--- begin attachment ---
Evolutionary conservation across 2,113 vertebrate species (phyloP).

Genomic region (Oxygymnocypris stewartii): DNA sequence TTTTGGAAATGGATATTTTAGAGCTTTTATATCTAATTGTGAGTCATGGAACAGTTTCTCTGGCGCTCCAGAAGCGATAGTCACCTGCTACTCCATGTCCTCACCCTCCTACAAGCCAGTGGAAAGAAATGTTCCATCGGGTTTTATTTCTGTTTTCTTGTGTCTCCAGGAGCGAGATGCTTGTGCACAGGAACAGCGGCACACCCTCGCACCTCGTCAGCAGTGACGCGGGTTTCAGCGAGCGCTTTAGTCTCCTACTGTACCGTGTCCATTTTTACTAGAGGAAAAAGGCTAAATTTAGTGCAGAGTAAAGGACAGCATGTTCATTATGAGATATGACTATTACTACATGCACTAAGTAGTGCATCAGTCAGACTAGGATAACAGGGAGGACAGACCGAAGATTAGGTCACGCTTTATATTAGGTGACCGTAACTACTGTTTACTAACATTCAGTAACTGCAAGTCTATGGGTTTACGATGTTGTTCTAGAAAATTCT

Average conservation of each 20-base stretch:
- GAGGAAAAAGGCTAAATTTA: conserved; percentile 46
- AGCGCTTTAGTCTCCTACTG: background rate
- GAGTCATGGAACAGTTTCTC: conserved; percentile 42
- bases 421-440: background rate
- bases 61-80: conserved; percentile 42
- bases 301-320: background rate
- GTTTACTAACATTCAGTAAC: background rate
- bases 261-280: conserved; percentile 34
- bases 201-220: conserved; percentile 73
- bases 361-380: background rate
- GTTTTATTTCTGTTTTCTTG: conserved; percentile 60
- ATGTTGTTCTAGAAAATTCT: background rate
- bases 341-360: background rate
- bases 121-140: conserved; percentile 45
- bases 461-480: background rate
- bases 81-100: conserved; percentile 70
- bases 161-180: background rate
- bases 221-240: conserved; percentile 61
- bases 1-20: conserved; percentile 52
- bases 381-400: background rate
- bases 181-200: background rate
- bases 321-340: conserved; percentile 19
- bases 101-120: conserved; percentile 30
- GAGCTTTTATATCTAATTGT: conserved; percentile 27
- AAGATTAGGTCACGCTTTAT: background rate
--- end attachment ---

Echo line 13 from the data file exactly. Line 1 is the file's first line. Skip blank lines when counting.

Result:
- bases 361-380: background rate